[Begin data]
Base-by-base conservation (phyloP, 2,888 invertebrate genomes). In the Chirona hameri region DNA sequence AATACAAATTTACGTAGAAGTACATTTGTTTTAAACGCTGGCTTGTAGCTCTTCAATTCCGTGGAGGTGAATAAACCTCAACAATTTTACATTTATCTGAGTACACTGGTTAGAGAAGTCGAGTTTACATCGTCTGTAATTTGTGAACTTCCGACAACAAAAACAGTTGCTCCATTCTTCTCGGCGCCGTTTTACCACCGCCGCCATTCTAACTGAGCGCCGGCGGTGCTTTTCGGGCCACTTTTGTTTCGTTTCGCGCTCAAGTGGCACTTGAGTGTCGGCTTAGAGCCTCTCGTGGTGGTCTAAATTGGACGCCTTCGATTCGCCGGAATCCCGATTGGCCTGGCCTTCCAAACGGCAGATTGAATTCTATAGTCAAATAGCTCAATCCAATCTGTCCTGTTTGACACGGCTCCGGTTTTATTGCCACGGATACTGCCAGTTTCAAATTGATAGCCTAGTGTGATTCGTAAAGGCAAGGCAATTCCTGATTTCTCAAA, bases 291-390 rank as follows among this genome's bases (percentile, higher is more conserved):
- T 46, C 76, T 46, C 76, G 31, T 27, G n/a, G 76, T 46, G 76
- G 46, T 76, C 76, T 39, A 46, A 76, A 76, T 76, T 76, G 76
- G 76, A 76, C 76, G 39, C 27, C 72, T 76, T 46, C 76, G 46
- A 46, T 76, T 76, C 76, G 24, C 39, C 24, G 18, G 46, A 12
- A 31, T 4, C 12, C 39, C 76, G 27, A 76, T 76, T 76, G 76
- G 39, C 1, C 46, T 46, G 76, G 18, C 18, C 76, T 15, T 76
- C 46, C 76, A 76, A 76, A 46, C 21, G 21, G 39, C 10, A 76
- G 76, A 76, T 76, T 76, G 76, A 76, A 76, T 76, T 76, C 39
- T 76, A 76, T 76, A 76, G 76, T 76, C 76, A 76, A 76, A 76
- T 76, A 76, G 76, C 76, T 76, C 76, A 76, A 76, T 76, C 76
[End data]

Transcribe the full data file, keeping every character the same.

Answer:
Base-by-base conservation (phyloP, 2,888 invertebrate genomes). In the Chirona hameri region DNA sequence AATACAAATTTACGTAGAAGTACATTTGTTTTAAACGCTGGCTTGTAGCTCTTCAATTCCGTGGAGGTGAATAAACCTCAACAATTTTACATTTATCTGAGTACACTGGTTAGAGAAGTCGAGTTTACATCGTCTGTAATTTGTGAACTTCCGACAACAAAAACAGTTGCTCCATTCTTCTCGGCGCCGTTTTACCACCGCCGCCATTCTAACTGAGCGCCGGCGGTGCTTTTCGGGCCACTTTTGTTTCGTTTCGCGCTCAAGTGGCACTTGAGTGTCGGCTTAGAGCCTCTCGTGGTGGTCTAAATTGGACGCCTTCGATTCGCCGGAATCCCGATTGGCCTGGCCTTCCAAACGGCAGATTGAATTCTATAGTCAAATAGCTCAATCCAATCTGTCCTGTTTGACACGGCTCCGGTTTTATTGCCACGGATACTGCCAGTTTCAAATTGATAGCCTAGTGTGATTCGTAAAGGCAAGGCAATTCCTGATTTCTCAAA, bases 291-390 rank as follows among this genome's bases (percentile, higher is more conserved):
- T 46, C 76, T 46, C 76, G 31, T 27, G n/a, G 76, T 46, G 76
- G 46, T 76, C 76, T 39, A 46, A 76, A 76, T 76, T 76, G 76
- G 76, A 76, C 76, G 39, C 27, C 72, T 76, T 46, C 76, G 46
- A 46, T 76, T 76, C 76, G 24, C 39, C 24, G 18, G 46, A 12
- A 31, T 4, C 12, C 39, C 76, G 27, A 76, T 76, T 76, G 76
- G 39, C 1, C 46, T 46, G 76, G 18, C 18, C 76, T 15, T 76
- C 46, C 76, A 76, A 76, A 46, C 21, G 21, G 39, C 10, A 76
- G 76, A 76, T 76, T 76, G 76, A 76, A 76, T 76, T 76, C 39
- T 76, A 76, T 76, A 76, G 76, T 76, C 76, A 76, A 76, A 76
- T 76, A 76, G 76, C 76, T 76, C 76, A 76, A 76, T 76, C 76